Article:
Inventors:
TR Burke, B Ye, M Akamatsu, X Yan, HK Kole, PR Roller (NCI)

Patent Status:
Serial No. 08/414,520 filed 31 Mar 95

Portfolio:
Cancer - Therapeutics, conventional chemotherapy, antimetabolites

For additional information, please contact:
Allan Kiang, J.D.
Office of Technology Transfer
National Institutes of Health
6011 Executive Boulevard, Suite 325
Rockville, MD 20852-3804
Phone: 301/496-7735 ext 270
Fax: 301/402-0220


Assay For Sensitivity Of Tumors To DNA-Platinating Chemotherapy

Description of Invention:
The invention provides a method for determining the sensitivity of a tumor tissue to treatment with platinum-based chemotherapy. The method is based on detecting high levels of the mRNA for ERCC1 which includes exon VIII or concurrent expression of ERCC1 and XPAC mRNAs in fresh tumor tissues. Studies show that this method clearly distinguishes between platinum-sensitive and platinum-resistant tumors (J. Clin. Invest. 94:703-708, 1994).

Inventors:
E Reed, M Dadholkar, F Bostick-Bruton (NCI)

Patent Status:
Serial No. 08/399,617 filed 07 Mar 95

Portfolio:
Cancer - Research Reagents, DNA based

For additional information, please contact:
Allan Kiang, J.D.
Office of Technology Transfer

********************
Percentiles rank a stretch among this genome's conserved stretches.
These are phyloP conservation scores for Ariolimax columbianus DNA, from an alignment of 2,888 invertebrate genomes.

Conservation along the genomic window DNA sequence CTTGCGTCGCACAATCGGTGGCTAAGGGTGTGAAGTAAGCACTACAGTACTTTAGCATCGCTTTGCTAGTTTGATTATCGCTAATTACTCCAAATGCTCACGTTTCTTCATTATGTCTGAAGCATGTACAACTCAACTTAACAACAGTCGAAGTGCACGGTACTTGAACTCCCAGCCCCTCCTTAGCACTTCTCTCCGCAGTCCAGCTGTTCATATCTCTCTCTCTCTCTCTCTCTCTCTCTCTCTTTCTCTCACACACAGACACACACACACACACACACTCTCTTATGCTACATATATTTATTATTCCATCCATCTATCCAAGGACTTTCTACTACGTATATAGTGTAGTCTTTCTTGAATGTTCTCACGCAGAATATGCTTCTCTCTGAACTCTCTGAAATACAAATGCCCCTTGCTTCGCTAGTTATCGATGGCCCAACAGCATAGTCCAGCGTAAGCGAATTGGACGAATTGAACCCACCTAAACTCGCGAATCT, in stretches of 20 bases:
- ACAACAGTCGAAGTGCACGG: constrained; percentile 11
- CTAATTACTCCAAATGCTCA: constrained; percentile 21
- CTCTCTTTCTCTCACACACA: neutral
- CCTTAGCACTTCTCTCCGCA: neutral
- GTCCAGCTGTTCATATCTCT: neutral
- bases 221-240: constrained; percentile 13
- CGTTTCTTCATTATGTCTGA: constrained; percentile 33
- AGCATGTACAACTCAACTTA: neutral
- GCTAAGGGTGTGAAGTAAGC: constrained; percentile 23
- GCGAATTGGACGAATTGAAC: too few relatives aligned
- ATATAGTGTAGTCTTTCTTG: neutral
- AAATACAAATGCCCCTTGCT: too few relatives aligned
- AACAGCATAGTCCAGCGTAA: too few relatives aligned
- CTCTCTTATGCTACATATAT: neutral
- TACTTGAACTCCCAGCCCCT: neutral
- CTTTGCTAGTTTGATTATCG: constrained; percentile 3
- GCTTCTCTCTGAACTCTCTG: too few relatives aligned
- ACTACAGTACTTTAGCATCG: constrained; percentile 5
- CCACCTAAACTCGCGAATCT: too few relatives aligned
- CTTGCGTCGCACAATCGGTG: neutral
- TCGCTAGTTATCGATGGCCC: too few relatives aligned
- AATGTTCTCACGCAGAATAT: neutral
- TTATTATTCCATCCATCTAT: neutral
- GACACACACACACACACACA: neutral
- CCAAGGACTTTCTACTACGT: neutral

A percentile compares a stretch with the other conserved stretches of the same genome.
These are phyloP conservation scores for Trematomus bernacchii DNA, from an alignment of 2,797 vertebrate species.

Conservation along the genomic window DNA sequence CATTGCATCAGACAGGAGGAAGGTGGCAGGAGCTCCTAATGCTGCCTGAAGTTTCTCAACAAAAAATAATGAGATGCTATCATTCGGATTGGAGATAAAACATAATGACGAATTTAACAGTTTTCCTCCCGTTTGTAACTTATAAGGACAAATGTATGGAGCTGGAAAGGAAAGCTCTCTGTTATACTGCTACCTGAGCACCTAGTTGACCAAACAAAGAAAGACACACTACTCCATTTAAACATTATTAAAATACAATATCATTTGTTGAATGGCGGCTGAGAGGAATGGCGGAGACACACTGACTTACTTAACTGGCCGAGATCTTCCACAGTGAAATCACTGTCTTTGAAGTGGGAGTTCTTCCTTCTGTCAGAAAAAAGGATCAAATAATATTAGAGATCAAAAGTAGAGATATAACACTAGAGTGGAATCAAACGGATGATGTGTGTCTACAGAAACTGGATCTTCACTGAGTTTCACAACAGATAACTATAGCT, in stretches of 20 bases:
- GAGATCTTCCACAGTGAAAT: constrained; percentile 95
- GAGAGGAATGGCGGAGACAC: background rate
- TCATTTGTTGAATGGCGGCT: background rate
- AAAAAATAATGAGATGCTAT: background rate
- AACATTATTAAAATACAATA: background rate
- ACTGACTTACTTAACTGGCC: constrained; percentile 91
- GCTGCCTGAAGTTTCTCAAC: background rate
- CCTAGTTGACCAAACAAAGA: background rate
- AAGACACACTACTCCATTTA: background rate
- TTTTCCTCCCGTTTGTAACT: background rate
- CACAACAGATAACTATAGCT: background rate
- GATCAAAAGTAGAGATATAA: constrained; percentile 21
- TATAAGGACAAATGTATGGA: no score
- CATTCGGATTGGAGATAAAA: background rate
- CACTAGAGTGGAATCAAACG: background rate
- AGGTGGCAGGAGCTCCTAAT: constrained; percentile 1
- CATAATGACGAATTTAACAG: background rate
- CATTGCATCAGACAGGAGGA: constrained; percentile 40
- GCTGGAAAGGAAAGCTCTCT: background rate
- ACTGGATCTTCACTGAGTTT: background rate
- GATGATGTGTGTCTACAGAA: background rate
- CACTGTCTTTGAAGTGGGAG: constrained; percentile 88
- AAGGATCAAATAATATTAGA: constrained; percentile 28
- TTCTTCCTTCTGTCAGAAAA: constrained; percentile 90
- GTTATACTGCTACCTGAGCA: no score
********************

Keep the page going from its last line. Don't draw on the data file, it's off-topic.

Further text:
National Institutes of Health
6011 Executive Boulevard, Suite 325
Rockville, MD 20852-3804
Phone: 301/496-7735 ext 270
Fax: 301/402-0220


Confirmationally Constrained Diacylglycerol Analogues

Description of Invention:
Diacylglycerol (DAG) is a member of the second messenger system in cell signal transduction. DAG is released from membrane phospholipids in response to the binding of a variety of agonists. Once released, DAG binds to the regulatory domain of protein kinase C (PK-C) and in doing so aids in the activation of the kinase. PK-C, when activated, is capable of phosphorlyating a variety of other proteins involved in cellular processes including growth, differentiation, inflammation, nerve function, tumor promotion, and ocogenic expression. Given the global action of PK-C, molecules that can activate or inactivate this enzyme would be very useful. The claims of this invention describe a series of a diaclyglycerol analogues, which act as potent pharmacological agonists of PK-C and can be easily synthesized.

Inventors:
VE Marquez, J Lee, R Sharma, S Wang, GWA Milne, MC Nicklaus, PM Blumberg, NE Lewin (NCI)

Patent Status: